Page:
Keywords:LIPs, OJP, MCS, OBS, crust, Moho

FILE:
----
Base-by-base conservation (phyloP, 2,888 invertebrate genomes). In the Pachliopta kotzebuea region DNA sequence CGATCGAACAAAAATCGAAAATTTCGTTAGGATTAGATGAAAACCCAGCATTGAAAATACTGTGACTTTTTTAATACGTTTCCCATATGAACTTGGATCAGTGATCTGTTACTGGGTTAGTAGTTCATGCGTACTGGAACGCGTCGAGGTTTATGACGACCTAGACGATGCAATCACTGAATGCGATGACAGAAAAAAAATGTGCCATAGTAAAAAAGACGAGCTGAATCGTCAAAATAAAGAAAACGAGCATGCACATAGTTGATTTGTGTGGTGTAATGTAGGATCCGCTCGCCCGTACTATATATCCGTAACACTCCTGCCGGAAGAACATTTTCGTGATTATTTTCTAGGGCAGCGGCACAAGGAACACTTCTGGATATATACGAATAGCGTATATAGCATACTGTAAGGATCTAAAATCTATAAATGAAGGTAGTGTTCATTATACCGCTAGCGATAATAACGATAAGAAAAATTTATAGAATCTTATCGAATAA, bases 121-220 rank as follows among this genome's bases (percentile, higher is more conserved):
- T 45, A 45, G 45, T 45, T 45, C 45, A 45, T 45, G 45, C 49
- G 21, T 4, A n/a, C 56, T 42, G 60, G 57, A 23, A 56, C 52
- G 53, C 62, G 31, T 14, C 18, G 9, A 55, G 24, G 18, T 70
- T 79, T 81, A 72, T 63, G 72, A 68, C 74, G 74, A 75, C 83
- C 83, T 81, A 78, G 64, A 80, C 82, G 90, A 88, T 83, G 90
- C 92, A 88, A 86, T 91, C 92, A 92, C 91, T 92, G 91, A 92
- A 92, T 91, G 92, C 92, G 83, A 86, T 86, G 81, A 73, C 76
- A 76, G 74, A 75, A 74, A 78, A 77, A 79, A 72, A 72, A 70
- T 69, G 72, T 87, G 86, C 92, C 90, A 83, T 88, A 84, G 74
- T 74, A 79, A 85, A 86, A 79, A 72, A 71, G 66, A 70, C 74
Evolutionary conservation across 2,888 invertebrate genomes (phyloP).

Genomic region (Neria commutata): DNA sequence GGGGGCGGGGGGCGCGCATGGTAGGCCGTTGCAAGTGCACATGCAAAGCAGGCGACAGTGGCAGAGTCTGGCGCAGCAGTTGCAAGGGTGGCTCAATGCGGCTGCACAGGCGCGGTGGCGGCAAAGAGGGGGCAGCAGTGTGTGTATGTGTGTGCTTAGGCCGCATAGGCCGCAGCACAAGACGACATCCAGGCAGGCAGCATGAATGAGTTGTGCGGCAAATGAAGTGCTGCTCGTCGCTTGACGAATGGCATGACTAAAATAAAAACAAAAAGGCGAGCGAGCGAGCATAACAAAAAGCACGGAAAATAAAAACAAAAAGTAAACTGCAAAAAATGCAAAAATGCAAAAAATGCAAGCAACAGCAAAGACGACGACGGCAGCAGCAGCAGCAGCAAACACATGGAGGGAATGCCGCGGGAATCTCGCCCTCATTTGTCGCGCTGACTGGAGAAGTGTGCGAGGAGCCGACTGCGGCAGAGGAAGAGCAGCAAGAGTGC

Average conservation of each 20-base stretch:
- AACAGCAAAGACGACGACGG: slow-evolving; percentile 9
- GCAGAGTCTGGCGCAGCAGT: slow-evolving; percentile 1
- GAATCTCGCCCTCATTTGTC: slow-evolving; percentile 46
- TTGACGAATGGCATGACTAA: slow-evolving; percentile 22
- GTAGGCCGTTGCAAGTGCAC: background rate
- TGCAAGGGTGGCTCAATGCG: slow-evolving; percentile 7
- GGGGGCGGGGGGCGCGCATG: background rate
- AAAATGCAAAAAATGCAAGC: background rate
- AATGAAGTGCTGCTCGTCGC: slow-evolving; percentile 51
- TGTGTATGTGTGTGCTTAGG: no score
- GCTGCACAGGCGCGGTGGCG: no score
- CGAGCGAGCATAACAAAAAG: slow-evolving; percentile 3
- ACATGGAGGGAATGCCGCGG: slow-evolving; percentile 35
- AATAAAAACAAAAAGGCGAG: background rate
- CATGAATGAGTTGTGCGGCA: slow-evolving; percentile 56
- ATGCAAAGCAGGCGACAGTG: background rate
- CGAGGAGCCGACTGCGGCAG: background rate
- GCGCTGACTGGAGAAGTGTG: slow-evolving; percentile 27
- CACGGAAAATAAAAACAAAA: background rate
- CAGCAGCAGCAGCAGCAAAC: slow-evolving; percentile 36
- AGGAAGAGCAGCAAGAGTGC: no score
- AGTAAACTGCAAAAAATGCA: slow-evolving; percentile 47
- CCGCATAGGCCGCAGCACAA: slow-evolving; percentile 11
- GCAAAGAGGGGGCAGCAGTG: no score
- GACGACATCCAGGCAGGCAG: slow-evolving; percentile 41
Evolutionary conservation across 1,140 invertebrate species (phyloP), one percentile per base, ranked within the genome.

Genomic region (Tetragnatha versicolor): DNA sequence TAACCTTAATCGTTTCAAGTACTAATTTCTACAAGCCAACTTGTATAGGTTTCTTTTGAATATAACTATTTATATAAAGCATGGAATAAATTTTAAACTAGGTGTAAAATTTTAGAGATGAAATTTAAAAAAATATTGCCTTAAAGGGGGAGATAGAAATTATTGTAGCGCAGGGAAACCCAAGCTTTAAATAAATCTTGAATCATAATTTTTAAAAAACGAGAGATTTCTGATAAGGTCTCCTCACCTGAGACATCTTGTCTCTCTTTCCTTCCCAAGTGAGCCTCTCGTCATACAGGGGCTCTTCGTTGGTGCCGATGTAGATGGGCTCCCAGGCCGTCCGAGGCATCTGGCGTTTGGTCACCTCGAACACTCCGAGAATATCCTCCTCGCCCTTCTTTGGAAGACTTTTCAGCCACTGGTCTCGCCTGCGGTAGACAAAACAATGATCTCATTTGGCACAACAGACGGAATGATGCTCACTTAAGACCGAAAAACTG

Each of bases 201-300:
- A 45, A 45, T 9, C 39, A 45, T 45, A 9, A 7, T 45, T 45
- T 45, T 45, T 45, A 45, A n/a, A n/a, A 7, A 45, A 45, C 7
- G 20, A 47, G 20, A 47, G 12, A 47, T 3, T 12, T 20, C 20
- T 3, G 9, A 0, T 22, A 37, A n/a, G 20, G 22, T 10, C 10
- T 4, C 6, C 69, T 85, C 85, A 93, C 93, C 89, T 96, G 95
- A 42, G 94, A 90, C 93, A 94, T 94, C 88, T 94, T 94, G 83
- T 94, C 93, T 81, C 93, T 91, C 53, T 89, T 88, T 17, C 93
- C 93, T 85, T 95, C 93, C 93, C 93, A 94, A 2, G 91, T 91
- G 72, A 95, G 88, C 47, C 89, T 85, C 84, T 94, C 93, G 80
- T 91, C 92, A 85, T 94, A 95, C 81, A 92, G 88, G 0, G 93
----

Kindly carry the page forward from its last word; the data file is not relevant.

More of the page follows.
The Ontong Java Plateau (OJP), which is the largest oceanic plateau on Earth, has an area of 1.86 x 106 km2 (Coffin and Eldholm, 1994), five times Japan’s area. Scientific drilling on the OJP has shown that ages of basement basalts below sediments are approximately 120 million years (Ma) (e.g. Shipboard Scientific Party, 2001), suggesting that formation of the OJP was geologically brief. No formation mechanism yet proposed explains all observations. Crustal structure is important for understanding the formation mechanism of oceanic plateaus, and geophysical experiments have been conducted on the OJP since the 1960s. However, only a few experiments addressed the whole crust, i.e., everything above the Moho (e.g. Furumoto et al., 1976, Gladczenko et al., 1997). The Moho depth of the southernmost OJP colliding with the Solomon Islands is about 35 km (Miura et al., 2004). However, the Moho depth of the central OJP has not been determined confidently because of discrepancies in results among different survey methods. In 2010, we conducted a seismic experiment on the central OJP using a large volume airgun array, 100 ocean bottom seismometers (OBS), and a 6 km multi-channel seismic (MCS) streamer cable (Miura et al., 2011). We analyzed the OBS data using a forward modelling approach (Miura et al., 2013), a traveltime inversion approach (Fujie et al., 2013) using first arrival and Moho reflection phases (PmP) with the uncertainty outlined by Korenaga (2011), and a finite-difference amplitude method (Larsen and Grieger, 1998) for reflection phases (Miura et al., 2014, 2015). From these analyses, the Moho depth of the central OJP exceeds 40-km below sea level. To estimate the distribution of the Moho depth or crustal thickness of the OJP outside of the 2010 survey area, we will analyze wide-angle data collected in 1998 by scientists aboard RV Hakuho-maru (Araki et al., 1998) and previous results (e.g. Furumoto et al., 1976, Gladczenko et al., 1997) to calculate crustal volume and formation rate. These will contribute to resolving the mechanism(s) by which OJP formed and to assessing the environmental impact of formation.